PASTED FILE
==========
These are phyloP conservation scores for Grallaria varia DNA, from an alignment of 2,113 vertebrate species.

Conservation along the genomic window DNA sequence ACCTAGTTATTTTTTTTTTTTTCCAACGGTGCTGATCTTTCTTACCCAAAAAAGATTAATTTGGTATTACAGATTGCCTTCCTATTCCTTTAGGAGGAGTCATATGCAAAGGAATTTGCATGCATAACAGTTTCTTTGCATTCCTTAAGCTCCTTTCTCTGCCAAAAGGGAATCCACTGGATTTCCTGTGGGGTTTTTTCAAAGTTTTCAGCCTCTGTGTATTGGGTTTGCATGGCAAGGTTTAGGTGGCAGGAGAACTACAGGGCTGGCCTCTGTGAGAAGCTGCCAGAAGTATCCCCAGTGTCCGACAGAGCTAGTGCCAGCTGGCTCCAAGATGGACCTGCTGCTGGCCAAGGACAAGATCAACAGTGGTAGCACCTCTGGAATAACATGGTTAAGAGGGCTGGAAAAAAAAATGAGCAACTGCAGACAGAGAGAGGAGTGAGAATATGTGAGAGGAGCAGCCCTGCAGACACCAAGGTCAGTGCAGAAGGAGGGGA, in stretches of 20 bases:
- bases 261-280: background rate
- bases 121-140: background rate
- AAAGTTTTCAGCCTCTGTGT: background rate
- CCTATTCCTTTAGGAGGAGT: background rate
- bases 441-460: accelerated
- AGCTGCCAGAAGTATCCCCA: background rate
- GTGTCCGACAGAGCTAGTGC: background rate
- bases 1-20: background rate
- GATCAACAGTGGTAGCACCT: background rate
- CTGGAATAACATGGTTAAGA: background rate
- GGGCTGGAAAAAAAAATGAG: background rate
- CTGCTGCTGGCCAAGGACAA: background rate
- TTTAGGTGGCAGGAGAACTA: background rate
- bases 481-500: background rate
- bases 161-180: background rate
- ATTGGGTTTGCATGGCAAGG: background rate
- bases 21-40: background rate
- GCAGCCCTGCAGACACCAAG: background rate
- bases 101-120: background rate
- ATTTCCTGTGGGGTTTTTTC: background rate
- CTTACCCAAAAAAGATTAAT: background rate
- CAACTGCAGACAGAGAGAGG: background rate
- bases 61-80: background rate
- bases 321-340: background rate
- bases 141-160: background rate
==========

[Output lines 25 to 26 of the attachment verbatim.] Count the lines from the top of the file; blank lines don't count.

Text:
- bases 61-80: background rate
- bases 321-340: background rate